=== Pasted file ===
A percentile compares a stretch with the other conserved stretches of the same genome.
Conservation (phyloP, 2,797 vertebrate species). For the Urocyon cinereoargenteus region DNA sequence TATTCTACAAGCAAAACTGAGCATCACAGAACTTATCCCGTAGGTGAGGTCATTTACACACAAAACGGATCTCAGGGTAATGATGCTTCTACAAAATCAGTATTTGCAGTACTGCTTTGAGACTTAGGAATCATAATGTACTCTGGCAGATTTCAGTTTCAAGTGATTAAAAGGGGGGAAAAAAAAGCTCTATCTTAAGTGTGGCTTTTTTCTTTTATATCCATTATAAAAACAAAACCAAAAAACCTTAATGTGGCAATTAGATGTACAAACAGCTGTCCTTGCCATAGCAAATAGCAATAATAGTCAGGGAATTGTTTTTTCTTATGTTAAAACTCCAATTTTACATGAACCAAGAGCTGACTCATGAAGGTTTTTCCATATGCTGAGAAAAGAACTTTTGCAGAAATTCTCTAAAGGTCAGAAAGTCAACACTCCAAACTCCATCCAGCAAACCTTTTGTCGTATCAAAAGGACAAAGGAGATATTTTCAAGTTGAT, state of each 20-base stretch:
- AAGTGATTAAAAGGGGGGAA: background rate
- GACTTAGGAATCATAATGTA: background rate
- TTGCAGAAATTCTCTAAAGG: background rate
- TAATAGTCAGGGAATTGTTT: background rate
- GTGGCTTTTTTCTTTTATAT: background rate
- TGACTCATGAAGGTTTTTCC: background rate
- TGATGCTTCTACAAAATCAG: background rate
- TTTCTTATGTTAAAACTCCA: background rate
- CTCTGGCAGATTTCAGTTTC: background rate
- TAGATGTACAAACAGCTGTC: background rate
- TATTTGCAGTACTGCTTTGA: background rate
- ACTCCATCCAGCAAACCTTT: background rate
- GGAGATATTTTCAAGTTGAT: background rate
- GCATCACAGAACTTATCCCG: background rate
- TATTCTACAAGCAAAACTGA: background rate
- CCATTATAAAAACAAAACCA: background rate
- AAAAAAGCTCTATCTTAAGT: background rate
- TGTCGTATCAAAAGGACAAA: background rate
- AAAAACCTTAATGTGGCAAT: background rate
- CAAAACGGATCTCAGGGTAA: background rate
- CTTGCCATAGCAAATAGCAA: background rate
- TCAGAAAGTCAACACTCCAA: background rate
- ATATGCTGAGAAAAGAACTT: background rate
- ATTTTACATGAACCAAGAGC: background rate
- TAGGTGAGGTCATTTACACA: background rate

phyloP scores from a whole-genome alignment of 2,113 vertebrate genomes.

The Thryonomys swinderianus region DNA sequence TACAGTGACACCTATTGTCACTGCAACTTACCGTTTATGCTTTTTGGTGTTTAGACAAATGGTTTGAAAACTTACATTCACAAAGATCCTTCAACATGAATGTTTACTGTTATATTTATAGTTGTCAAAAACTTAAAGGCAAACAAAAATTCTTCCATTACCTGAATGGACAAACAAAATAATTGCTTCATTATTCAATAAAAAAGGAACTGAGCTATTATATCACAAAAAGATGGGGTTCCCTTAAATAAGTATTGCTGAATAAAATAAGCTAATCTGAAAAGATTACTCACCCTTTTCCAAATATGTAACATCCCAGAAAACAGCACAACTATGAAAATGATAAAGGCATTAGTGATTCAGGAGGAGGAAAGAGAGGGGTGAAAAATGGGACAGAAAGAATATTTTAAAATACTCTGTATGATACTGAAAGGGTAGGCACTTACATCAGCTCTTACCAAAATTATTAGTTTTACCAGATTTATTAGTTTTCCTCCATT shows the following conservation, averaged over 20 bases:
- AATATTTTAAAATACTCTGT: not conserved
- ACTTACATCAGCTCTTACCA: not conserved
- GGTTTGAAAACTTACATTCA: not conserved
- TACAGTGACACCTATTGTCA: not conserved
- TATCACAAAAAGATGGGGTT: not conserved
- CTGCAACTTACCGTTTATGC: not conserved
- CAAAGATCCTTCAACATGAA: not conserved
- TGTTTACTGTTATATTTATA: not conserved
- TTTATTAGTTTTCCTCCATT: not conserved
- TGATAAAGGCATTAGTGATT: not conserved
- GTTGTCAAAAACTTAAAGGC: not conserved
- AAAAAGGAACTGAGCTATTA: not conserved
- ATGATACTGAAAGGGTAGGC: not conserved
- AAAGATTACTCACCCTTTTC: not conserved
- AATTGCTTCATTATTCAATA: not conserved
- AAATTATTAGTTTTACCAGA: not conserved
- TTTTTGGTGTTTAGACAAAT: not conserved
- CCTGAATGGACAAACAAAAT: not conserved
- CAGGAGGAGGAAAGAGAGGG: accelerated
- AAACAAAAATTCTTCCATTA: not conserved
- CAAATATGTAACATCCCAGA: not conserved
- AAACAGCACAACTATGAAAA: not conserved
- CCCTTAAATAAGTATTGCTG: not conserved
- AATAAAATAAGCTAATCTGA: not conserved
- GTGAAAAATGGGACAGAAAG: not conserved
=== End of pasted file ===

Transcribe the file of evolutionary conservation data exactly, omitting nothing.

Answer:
A percentile compares a stretch with the other conserved stretches of the same genome.
Conservation (phyloP, 2,797 vertebrate species). For the Urocyon cinereoargenteus region DNA sequence TATTCTACAAGCAAAACTGAGCATCACAGAACTTATCCCGTAGGTGAGGTCATTTACACACAAAACGGATCTCAGGGTAATGATGCTTCTACAAAATCAGTATTTGCAGTACTGCTTTGAGACTTAGGAATCATAATGTACTCTGGCAGATTTCAGTTTCAAGTGATTAAAAGGGGGGAAAAAAAAGCTCTATCTTAAGTGTGGCTTTTTTCTTTTATATCCATTATAAAAACAAAACCAAAAAACCTTAATGTGGCAATTAGATGTACAAACAGCTGTCCTTGCCATAGCAAATAGCAATAATAGTCAGGGAATTGTTTTTTCTTATGTTAAAACTCCAATTTTACATGAACCAAGAGCTGACTCATGAAGGTTTTTCCATATGCTGAGAAAAGAACTTTTGCAGAAATTCTCTAAAGGTCAGAAAGTCAACACTCCAAACTCCATCCAGCAAACCTTTTGTCGTATCAAAAGGACAAAGGAGATATTTTCAAGTTGAT, state of each 20-base stretch:
- AAGTGATTAAAAGGGGGGAA: background rate
- GACTTAGGAATCATAATGTA: background rate
- TTGCAGAAATTCTCTAAAGG: background rate
- TAATAGTCAGGGAATTGTTT: background rate
- GTGGCTTTTTTCTTTTATAT: background rate
- TGACTCATGAAGGTTTTTCC: background rate
- TGATGCTTCTACAAAATCAG: background rate
- TTTCTTATGTTAAAACTCCA: background rate
- CTCTGGCAGATTTCAGTTTC: background rate
- TAGATGTACAAACAGCTGTC: background rate
- TATTTGCAGTACTGCTTTGA: background rate
- ACTCCATCCAGCAAACCTTT: background rate
- GGAGATATTTTCAAGTTGAT: background rate
- GCATCACAGAACTTATCCCG: background rate
- TATTCTACAAGCAAAACTGA: background rate
- CCATTATAAAAACAAAACCA: background rate
- AAAAAAGCTCTATCTTAAGT: background rate
- TGTCGTATCAAAAGGACAAA: background rate
- AAAAACCTTAATGTGGCAAT: background rate
- CAAAACGGATCTCAGGGTAA: background rate
- CTTGCCATAGCAAATAGCAA: background rate
- TCAGAAAGTCAACACTCCAA: background rate
- ATATGCTGAGAAAAGAACTT: background rate
- ATTTTACATGAACCAAGAGC: background rate
- TAGGTGAGGTCATTTACACA: background rate

phyloP scores from a whole-genome alignment of 2,113 vertebrate genomes.

The Thryonomys swinderianus region DNA sequence TACAGTGACACCTATTGTCACTGCAACTTACCGTTTATGCTTTTTGGTGTTTAGACAAATGGTTTGAAAACTTACATTCACAAAGATCCTTCAACATGAATGTTTACTGTTATATTTATAGTTGTCAAAAACTTAAAGGCAAACAAAAATTCTTCCATTACCTGAATGGACAAACAAAATAATTGCTTCATTATTCAATAAAAAAGGAACTGAGCTATTATATCACAAAAAGATGGGGTTCCCTTAAATAAGTATTGCTGAATAAAATAAGCTAATCTGAAAAGATTACTCACCCTTTTCCAAATATGTAACATCCCAGAAAACAGCACAACTATGAAAATGATAAAGGCATTAGTGATTCAGGAGGAGGAAAGAGAGGGGTGAAAAATGGGACAGAAAGAATATTTTAAAATACTCTGTATGATACTGAAAGGGTAGGCACTTACATCAGCTCTTACCAAAATTATTAGTTTTACCAGATTTATTAGTTTTCCTCCATT shows the following conservation, averaged over 20 bases:
- AATATTTTAAAATACTCTGT: not conserved
- ACTTACATCAGCTCTTACCA: not conserved
- GGTTTGAAAACTTACATTCA: not conserved
- TACAGTGACACCTATTGTCA: not conserved
- TATCACAAAAAGATGGGGTT: not conserved
- CTGCAACTTACCGTTTATGC: not conserved
- CAAAGATCCTTCAACATGAA: not conserved
- TGTTTACTGTTATATTTATA: not conserved
- TTTATTAGTTTTCCTCCATT: not conserved
- TGATAAAGGCATTAGTGATT: not conserved
- GTTGTCAAAAACTTAAAGGC: not conserved
- AAAAAGGAACTGAGCTATTA: not conserved
- ATGATACTGAAAGGGTAGGC: not conserved
- AAAGATTACTCACCCTTTTC: not conserved
- AATTGCTTCATTATTCAATA: not conserved
- AAATTATTAGTTTTACCAGA: not conserved
- TTTTTGGTGTTTAGACAAAT: not conserved
- CCTGAATGGACAAACAAAAT: not conserved
- CAGGAGGAGGAAAGAGAGGG: accelerated
- AAACAAAAATTCTTCCATTA: not conserved
- CAAATATGTAACATCCCAGA: not conserved
- AAACAGCACAACTATGAAAA: not conserved
- CCCTTAAATAAGTATTGCTG: not conserved
- AATAAAATAAGCTAATCTGA: not conserved
- GTGAAAAATGGGACAGAAAG: not conserved